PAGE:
It’s a huge mistake, and the consequences can be dire. They range from loss of customer trust, exorbitant lawsuits and tanking stock prices in the private sector; and risks to national security in the public sector. Costs and resource allocation increase as well during efforts to reactively fix or mitigate the effects of physically stolen data.

For both the private and public sectors, the risk for data to be physically removed from a building has never been greater. Years ago, it was much harder for the average Joe to figure out where they could sell stolen data. Now, with the Deep Web, anyone with Tor can access forums requesting specific information from competing spy agencies, with instructions on how to deliver it, greatly reducing the risk of getting caught – and increasing the likelihood people will try it.

Although it’s getting easier to sell data, the good news is that all of these threats are avoidable with the right measures.


With the Deep Web, anyone with Tor can access forums requesting specific information from competing spy agencies
Physical data security and cybersecurity must be considered the yin and yang of an airtight policy that effectively protects sensitive or confidential assets from a malicious attack


Q: So how can an organisation protect against these risks?

There are a number of ways – and the first one requires a change of mindset. Not long ago, the building/physical security department and the IT/cybersecurity department were considered two different entities within an organisation, with little overlap or communication.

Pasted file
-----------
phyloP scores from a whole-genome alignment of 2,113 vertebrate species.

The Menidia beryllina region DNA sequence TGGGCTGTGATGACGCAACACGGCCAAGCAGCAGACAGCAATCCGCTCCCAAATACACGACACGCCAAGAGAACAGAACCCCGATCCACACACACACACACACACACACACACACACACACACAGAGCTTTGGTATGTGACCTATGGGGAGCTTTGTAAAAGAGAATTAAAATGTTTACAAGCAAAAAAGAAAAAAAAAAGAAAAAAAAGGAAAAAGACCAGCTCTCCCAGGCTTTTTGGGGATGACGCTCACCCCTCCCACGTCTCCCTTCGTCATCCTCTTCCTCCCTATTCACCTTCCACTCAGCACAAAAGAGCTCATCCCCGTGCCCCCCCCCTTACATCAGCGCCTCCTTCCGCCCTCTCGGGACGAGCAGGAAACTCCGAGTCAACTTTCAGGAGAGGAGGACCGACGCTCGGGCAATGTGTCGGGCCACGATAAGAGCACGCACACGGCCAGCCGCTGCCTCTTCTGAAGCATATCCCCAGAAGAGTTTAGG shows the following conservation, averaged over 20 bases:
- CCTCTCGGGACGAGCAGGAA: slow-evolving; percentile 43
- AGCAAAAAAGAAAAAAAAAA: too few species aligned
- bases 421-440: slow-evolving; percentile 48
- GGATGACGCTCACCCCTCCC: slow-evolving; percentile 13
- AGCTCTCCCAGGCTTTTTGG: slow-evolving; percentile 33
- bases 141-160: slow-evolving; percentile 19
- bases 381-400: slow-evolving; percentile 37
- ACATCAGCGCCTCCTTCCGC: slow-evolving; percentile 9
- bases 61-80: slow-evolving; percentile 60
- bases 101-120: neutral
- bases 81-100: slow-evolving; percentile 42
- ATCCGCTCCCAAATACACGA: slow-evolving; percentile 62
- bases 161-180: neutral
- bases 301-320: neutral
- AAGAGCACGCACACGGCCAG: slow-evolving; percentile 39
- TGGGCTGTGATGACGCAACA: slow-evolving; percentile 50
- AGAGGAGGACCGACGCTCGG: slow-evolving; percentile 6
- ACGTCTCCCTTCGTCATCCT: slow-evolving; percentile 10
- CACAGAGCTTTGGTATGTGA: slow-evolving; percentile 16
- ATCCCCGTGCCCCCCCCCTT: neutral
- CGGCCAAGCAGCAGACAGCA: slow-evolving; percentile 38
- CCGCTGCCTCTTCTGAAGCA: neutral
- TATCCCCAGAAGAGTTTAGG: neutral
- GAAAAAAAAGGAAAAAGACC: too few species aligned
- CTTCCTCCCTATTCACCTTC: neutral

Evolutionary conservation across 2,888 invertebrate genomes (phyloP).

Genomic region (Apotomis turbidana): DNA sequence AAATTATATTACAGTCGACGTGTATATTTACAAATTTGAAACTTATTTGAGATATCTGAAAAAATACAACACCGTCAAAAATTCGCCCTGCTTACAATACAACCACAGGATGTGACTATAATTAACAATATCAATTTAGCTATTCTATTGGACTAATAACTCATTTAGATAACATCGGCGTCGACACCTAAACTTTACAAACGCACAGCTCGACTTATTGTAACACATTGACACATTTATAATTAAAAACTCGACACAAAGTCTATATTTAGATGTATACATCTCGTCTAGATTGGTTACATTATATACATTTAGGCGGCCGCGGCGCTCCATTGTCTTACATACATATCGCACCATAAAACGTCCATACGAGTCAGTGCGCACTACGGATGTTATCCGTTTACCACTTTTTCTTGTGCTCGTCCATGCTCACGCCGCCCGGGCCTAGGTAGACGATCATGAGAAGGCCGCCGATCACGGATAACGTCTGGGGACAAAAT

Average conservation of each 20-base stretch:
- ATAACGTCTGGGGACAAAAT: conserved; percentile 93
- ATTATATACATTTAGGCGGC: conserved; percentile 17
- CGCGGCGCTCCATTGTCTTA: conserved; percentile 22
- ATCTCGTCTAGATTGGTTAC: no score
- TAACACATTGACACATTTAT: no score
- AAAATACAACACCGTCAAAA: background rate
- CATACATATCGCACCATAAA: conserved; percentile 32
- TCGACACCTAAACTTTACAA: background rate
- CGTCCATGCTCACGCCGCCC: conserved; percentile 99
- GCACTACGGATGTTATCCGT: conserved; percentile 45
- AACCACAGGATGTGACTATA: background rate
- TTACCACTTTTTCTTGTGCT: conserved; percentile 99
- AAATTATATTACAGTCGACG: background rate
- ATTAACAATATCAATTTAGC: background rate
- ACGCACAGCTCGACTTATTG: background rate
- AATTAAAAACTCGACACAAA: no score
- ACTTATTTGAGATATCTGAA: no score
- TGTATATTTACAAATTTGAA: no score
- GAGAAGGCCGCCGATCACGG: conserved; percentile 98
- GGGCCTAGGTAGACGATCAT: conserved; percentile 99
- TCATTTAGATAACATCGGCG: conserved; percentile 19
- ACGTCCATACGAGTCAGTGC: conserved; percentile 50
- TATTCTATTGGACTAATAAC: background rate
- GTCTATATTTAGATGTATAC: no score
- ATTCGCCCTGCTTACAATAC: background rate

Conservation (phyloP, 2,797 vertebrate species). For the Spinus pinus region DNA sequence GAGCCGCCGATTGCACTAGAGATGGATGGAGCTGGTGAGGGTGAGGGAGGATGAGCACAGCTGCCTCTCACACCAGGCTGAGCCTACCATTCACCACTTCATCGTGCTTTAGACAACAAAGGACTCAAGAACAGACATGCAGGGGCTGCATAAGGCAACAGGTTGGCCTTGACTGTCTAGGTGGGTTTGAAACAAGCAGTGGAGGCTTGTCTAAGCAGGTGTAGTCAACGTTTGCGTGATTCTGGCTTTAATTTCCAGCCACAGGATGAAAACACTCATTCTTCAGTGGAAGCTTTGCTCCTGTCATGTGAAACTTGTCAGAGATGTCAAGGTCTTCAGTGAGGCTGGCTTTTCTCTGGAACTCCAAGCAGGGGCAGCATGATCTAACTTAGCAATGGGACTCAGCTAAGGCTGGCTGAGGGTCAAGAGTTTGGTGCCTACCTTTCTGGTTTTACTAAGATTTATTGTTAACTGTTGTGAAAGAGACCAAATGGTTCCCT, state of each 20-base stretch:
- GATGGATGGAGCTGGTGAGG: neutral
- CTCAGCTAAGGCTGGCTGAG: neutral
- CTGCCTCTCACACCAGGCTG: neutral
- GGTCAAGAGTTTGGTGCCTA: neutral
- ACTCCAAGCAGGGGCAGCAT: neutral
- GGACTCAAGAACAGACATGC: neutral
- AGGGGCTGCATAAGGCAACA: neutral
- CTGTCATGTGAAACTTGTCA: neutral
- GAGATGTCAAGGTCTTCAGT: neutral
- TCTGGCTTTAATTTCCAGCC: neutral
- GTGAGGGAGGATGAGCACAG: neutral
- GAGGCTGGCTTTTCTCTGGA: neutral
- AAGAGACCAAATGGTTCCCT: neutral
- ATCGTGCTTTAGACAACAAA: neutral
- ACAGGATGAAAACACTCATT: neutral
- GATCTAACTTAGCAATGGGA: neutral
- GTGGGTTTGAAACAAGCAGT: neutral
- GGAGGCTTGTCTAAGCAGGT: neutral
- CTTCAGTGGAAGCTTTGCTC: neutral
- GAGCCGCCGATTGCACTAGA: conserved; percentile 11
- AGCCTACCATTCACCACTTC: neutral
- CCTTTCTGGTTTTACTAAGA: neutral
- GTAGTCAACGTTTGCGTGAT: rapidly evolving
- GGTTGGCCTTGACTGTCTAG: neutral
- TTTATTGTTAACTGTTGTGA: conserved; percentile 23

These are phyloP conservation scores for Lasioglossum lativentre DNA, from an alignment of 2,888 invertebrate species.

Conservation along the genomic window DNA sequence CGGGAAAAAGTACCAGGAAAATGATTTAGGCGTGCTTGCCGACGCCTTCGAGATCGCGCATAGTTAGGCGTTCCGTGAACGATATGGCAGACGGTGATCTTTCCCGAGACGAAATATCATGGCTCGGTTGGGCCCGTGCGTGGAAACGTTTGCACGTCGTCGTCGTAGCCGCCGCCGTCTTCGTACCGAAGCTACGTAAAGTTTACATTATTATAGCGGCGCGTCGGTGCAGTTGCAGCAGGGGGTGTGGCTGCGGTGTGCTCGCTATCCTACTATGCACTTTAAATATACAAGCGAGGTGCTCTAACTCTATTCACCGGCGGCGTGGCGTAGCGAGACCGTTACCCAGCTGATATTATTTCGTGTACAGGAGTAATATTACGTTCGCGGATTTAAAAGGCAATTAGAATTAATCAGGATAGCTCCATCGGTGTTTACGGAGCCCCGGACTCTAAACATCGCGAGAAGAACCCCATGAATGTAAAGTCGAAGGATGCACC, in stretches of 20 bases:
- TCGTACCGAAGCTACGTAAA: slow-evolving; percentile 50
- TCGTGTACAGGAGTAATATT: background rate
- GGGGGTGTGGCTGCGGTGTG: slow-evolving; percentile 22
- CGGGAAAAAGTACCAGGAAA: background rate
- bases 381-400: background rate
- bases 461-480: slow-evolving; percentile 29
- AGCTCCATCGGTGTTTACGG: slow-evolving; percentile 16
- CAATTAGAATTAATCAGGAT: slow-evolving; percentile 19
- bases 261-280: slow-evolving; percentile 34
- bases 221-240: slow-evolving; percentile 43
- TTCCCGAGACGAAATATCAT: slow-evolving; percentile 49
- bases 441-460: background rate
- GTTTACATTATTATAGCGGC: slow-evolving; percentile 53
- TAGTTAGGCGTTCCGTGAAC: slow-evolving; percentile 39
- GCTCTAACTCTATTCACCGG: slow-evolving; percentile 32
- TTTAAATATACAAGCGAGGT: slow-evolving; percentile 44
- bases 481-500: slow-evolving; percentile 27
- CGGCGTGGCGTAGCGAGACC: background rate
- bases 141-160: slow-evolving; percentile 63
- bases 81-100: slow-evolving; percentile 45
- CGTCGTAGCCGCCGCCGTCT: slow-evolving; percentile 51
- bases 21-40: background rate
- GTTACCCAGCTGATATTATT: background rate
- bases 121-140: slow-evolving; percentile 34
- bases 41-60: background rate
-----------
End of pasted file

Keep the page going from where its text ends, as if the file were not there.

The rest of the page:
Organisations now are realising that, because of the level of risk they face from both internal and external threats, they must take a holistic approach to data security. Physical data security and cybersecurity must be considered the yin and yang of an airtight policy that effectively protects sensitive or confidential assets from a malicious attack.



Q: How can companies and government agencies combine both physical data security and cybersecurity initiatives?

Physical security managers can advise cybersecurity managers on ways to reinforce their protocols – perhaps by implementing the newest surveillance cameras in sensitive areas, or removing ports on servers so that external drives cannot be used.

Organisations need to create an effective program and ensure it stays effective so people know it’s not worth the hassle to try

In turn, the cybersecurity team can let the physical security team know that they have outside contractors coming in to work on the server, and the physical security team can escort the contractors in and stand guard as they work.

Constant communication and a symbiotic relationship between the two departments are crucial to creating an effective holistic security protocol and, once you’ve got the momentum going, don’t let it slow down. Sometimes efforts start off strong and then peter out if priorities change. When guards are down, it’s an excellent time for a malicious actor to strike. Organisations need to create an effective program and ensure it stays effective so people know it’s not worth the hassle to try.

It’s not just about the mentality, though. Using the right technology is just as important.



Q: What type of technology can you use to protect physical data?